GWEN IFILL: Travelers and government officials are grappling with fresh concerns about air security, as the holiday travel season approaches.
Margaret Warner has that story.
MARGARET WARNER: Growing concerns about air cargo security were the focus of a Senate hearing today. How effectively is the U.S. preventing bombs planted in packages from getting on board?
Transportation Security Administration Chief John Pistole:
JOHN PISTOLE, administrator, Transportation Security Administration: But it's all intelligence-driven. So, what intelligence do we know about the shipper? Did the person positively identify themselves when they came in to drop off the package? Was the package physically inspected?
What do we know about the cargo carrier, where the package was dropped off? How thorough are they? How thorough is the airport at the cargo facility? So, a lot of criteria and indicia go into figuring out what is a high-risk package.
MARGARET WARNER: The issue was brought to the fore with last month's discovery of timed bombs headed for the U.S. On October 29, British authorities intercepted a shipment from Yemen on a UPS cargo plane bound for Chicago. They found a printer with a toner cartridge that had been rigged with a detonator and a powdered explosive.
A similar device was found aboard a Qatar Airways cargo plane in Dubai that also came from Yemen. At the same time, a furor has erupted over airport security screening for passengers. Two new security measures are at issue, first, the use of full-body scanners, which reveal images of the naked body. They're now in 60 U.S. airports, with more to come.
Some people have balked at submitting to the scan, for reasons ranging from invasion of privacy to fears of radiation. Homeland Security Secretary Janet Napolitano insists the scanners are safe and the images are viewed in private, without identifying the passengers.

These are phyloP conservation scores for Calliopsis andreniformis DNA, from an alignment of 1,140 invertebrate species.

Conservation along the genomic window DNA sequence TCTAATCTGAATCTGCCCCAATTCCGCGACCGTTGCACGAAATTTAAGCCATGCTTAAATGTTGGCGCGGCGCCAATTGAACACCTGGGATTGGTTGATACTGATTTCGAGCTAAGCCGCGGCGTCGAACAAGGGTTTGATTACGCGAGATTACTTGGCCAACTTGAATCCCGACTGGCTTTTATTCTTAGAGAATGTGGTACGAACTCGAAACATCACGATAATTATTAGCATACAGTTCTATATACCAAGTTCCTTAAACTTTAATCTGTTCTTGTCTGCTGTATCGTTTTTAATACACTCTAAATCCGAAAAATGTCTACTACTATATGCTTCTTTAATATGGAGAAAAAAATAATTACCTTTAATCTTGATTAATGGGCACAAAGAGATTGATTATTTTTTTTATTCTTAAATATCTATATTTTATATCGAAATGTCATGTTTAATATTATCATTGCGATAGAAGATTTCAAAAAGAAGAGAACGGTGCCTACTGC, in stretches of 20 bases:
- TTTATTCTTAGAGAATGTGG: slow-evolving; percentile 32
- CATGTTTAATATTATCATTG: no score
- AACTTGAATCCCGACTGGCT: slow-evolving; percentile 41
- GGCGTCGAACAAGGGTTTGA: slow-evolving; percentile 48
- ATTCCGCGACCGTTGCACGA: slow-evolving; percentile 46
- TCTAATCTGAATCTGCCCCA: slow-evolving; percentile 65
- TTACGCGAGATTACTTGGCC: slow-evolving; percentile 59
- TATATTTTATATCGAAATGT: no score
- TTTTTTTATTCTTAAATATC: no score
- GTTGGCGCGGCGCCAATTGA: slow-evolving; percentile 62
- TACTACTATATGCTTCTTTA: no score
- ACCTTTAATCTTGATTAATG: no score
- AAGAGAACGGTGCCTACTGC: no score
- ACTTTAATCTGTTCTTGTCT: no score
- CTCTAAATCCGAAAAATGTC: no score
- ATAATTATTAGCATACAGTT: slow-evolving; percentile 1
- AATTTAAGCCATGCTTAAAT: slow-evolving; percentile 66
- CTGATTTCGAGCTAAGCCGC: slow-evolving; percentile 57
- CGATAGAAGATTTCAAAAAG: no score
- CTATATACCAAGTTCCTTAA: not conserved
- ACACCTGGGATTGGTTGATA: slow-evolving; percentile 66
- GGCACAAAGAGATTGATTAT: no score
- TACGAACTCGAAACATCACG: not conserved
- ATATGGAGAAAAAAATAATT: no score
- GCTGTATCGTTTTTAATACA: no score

Those who refuse the scans are subject to new intensive full-body pat-downs. And those, too, have raised hackles.
CHAD WORSHAM, air traveler: The guy was coming up the inside of my thighs, front and back, with his thumbs extended. So, of course, when he got up to the back, where was his thumb? In a very uncomfortable place.
MARGARET WARNER: A California man even secretly recorded his interaction with an airport screener in San Diego on a cell phone camera. The exchange can be heard in this posting on YouTube.
Transportation Security Administration Agent: So, we're going to be doing a groin check. That means I'm going to place may hand on your hip, my other hand on your inner thigh, and slowly go up and slide down.
JOHN TYNER, air traveler: We can do that out here, but, if you touch my junk, I'm going to have you arrested.
MARGARET WARNER: But other air passengers sound more accepting.
TERRASIA HARRIS, air traveler: I'm actually OK. I think I'm very confident in the TSA and the process they have taken, security measures. And I believe it's necessary, you know, just given, you know, recent events and -- and the current times. It's just -- if it's necessary, I'm -- you know, I'm OK with that.
MARGARET WARNER: Still, organizers of the Web site wewontfly.com are urging passengers to opt out of security scanners next Wednesday, the day before Thanksgiving, in favor of the more time-consuming pat-downs. That could tie up airport traffic on one of the busiest travel days of the year.
I sat down with TSA Administrator Pistole this afternoon, shortly before he testified.
Administrator Pistole, thank you for joining us.
JOHN PISTOLE: Thank you, Margaret. Glad to be here.
MARGARET WARNER: Did you here at TSA underestimate the estimate of blowback, of anger from passengers over these more intrusive screening procedures?
JOHN PISTOLE: We are a risk-based, intelligence-driven organization. And knowing that, any time we make changes in the protocols that we use to screen passengers, in dealing with the latest intelligence, that we have to do a good job of informing the public as to what we're doing, without providing a road map to the terrorists.
So, that's the tension that we deal with. How much do we inform ahead of time, here's what we're going to be doing, as a counterbalance to the security that we need to ensure that everybody who gets on every flight has been properly screened?
I think there -- reasonable people can disagree as to the balance between the privacy that some people have raised as issues. And I'm sympathetic to those concerns. But the job is really security in terms of, how can we provide the best security?
MARGARET WARNER: Now, Secretary Napolitano said yesterday, well, if people don't want to fly, they have other means of travel.
But that isn't really practical, is it, for a businessperson?
JOHN PISTOLE: You know, if you have two flights, and you have the option of going on the two, and you know, the one, people have been thoroughly screened, and, the other plane, people have opted out and not had a thorough screening, and so you don't have that confidence, I think virtually everybody is going to go with the flight that has thorough screening.